Effect of an Early Dose of Measles Vaccine on Morbidity Between 18 Weeks and 9 Months of Age: A Randomized, Controlled Trial in Guinea-Bissau

Vu An Do, Sofie Biering-Sorensen, Ane Bærent Fisker, Carlito Balé, Stine Møller Rasmussen, Lone Damkjær Christensen, Kristoffer Jarlov Jensen, Cesário Martins, Peter Aaby, Christine Stabell Benn

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    Abstract

    Background: Children in Guinea-Bissau receive measles vaccine (MV) at 9 months of age, but studies have shown that an additional dose before 9 months of age might have beneficial nonspecific effects. Within a randomized trial designed to examine nonspecific effects of early MV receipt on mortality, we conducted a substudy to investigate the effect of early MV receipt on morbidity. Methods: Children were randomly assigned at a ratio of 2: 1 to receive 2 doses of MVat 18 weeks and age 9 months (intervention group) or 1 dose of MV at age 9 months, in accordance with current practice (control group). Children were visited weekly from enrollment to age 9 months; the mother reported morbidity, and the field assistants examined the children. Using Cox and binomial regression models, we compared the 2 randomization groups. Results: Among the 1592 children, early measles vaccination was not associated with a higher risk of the well-known adverse events of fever, rash, and convulsions within the first 14 days. From 15 days after randomization to age 9 months, early measles vaccination was associated with reductions in maternally reported diarrhea (hazard ratio [HR], 0.89; 95% confidence interval [CI],.82-. 97), vomiting (HR, 0.86; 95% CI,.75-. 98), and fever (HR, 0.93; 95% CI,.87-1.00).Conclusion. Early MV receipt was associated with reduced general morbidity in the following months, supporting that early MV receipt may improve the general health of children.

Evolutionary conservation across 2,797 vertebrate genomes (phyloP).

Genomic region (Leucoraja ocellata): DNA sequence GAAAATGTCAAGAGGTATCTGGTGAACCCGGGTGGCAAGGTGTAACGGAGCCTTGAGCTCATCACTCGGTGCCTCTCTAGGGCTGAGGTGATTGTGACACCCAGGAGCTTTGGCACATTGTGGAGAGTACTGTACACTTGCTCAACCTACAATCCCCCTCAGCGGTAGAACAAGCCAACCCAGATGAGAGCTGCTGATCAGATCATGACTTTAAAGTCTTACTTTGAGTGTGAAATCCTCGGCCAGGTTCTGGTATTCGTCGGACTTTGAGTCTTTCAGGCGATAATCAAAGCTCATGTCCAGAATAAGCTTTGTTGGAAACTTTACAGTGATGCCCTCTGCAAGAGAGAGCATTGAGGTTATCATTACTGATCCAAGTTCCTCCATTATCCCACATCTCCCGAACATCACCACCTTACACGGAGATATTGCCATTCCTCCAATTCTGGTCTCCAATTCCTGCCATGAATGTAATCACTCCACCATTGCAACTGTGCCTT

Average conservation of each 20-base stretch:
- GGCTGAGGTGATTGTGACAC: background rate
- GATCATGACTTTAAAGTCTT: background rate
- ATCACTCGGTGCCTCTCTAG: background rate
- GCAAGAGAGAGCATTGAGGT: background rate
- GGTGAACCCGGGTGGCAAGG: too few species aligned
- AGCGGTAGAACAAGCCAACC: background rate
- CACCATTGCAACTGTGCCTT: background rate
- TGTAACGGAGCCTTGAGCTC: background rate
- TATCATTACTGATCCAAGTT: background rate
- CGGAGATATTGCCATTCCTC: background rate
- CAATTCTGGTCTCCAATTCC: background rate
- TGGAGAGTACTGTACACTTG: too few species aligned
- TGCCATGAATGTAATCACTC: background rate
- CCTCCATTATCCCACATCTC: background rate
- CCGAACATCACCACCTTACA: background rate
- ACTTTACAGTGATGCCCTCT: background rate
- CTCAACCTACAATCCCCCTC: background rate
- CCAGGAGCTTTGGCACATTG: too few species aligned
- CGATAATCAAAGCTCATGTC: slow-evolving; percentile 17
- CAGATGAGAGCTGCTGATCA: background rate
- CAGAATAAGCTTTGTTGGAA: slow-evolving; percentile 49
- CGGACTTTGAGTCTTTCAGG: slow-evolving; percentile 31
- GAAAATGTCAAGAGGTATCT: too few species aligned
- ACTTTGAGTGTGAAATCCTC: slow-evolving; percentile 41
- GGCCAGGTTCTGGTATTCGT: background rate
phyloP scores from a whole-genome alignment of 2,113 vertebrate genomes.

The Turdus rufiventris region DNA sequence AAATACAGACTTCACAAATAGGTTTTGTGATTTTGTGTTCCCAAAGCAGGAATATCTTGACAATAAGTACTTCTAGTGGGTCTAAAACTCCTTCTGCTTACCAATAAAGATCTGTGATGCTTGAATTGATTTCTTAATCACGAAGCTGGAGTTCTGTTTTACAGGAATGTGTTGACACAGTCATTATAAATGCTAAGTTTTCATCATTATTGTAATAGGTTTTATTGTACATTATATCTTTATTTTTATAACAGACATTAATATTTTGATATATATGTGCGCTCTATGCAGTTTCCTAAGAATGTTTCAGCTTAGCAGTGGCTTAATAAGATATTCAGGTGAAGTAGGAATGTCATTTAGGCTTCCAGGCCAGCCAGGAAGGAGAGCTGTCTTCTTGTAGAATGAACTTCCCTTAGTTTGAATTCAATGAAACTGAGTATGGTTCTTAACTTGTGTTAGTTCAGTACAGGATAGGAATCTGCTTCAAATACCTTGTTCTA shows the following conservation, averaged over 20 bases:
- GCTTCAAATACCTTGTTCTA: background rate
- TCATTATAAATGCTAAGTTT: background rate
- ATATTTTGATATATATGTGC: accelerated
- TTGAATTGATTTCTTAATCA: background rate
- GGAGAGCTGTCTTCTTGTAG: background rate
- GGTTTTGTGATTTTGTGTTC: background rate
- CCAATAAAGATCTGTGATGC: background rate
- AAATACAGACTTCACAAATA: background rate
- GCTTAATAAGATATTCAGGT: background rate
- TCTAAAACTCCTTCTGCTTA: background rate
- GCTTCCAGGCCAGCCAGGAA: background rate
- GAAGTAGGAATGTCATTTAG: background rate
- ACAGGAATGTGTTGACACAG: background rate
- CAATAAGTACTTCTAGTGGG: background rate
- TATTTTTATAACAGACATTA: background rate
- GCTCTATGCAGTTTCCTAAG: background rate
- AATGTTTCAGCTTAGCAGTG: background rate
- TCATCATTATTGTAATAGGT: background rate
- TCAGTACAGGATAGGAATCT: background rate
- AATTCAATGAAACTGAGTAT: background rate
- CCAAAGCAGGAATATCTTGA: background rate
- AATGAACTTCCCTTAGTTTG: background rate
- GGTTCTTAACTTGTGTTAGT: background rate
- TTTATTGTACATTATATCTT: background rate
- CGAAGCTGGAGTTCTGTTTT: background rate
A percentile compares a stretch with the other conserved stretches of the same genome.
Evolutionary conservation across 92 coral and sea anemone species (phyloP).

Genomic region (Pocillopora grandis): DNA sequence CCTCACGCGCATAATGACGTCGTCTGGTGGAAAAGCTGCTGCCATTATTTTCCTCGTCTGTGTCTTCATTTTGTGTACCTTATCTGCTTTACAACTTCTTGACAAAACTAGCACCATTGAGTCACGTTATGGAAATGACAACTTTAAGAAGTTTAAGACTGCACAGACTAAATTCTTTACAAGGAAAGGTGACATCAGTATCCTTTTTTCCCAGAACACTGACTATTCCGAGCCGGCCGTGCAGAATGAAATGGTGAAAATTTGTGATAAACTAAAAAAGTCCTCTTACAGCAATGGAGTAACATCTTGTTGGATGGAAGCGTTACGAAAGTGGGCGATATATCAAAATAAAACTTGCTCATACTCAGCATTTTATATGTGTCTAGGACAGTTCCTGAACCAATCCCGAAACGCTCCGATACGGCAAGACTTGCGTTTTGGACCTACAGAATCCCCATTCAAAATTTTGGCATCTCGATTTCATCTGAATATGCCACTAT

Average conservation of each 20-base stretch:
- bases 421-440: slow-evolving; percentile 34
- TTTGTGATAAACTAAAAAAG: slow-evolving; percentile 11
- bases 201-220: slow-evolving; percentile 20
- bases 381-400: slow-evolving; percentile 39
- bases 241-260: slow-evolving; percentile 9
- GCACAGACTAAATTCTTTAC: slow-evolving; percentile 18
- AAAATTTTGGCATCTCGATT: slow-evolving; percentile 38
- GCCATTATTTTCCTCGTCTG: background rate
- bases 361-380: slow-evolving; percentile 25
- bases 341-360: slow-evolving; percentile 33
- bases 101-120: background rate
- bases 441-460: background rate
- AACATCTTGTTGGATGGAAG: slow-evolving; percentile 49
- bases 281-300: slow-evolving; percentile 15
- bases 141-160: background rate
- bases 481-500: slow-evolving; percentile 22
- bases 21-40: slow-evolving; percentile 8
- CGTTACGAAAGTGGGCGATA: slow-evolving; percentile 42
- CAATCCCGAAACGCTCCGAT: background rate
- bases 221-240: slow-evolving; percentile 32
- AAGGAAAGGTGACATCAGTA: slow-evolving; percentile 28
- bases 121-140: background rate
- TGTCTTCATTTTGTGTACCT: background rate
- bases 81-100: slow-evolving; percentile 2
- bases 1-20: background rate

Original languageEnglish
    JournalJournal of Infectious Diseases
    Volume215
    Issue number8
    Pages (from-to)1188-1196
    ISSN0022-1899
    DOIs
    Publication statusPublished - 2017

    Bibliographical note

    This is an Open Access article distributed under the terms of the Creative Commons Attribution-NonCommercial-NoDerivs licence.

    Keywords

    • Measles vaccine
    • Adverse events
    • Morbidity
    • Non-specific effects of vaccines
    • Heterologous immunity
    • Pediatric

    Cite this

    Do, V. A., Biering-Sorensen, S., Fisker, A. B., Balé, C., Rasmussen, S. M., Christensen, L. D., ... Benn, C. S. (2017). Effect of an Early Dose of Measles Vaccine on Morbidity Between 18 Weeks and 9 Months of Age: A Randomized, Controlled Trial in Guinea-Bissau. Journal of Infectious Diseases, 215(8), 1188-1196. https://doi.org/10.1093/infdis/jiw512
    Do, Vu An ; Biering-Sorensen, Sofie ; Fisker, Ane Bærent ; Balé, Carlito ; Rasmussen, Stine Møller ; Christensen, Lone Damkjær ; Jensen, Kristoffer Jarlov ; Martins, Cesário ; Aaby, Peter ; Benn, Christine Stabell. / Effect of an Early Dose of Measles Vaccine on Morbidity Between 18 Weeks and 9 Months of Age: A Randomized, Controlled Trial in Guinea-Bissau. In: Journal of Infectious Diseases. 2017 ; Vol. 215, No. 8. pp. 1188-1196.
    @article{381cc24b10df4f1da770709403ebb582,
    title = "Effect of an Early Dose of Measles Vaccine on Morbidity Between 18 Weeks and 9 Months of Age: A Randomized, Controlled Trial in Guinea-Bissau",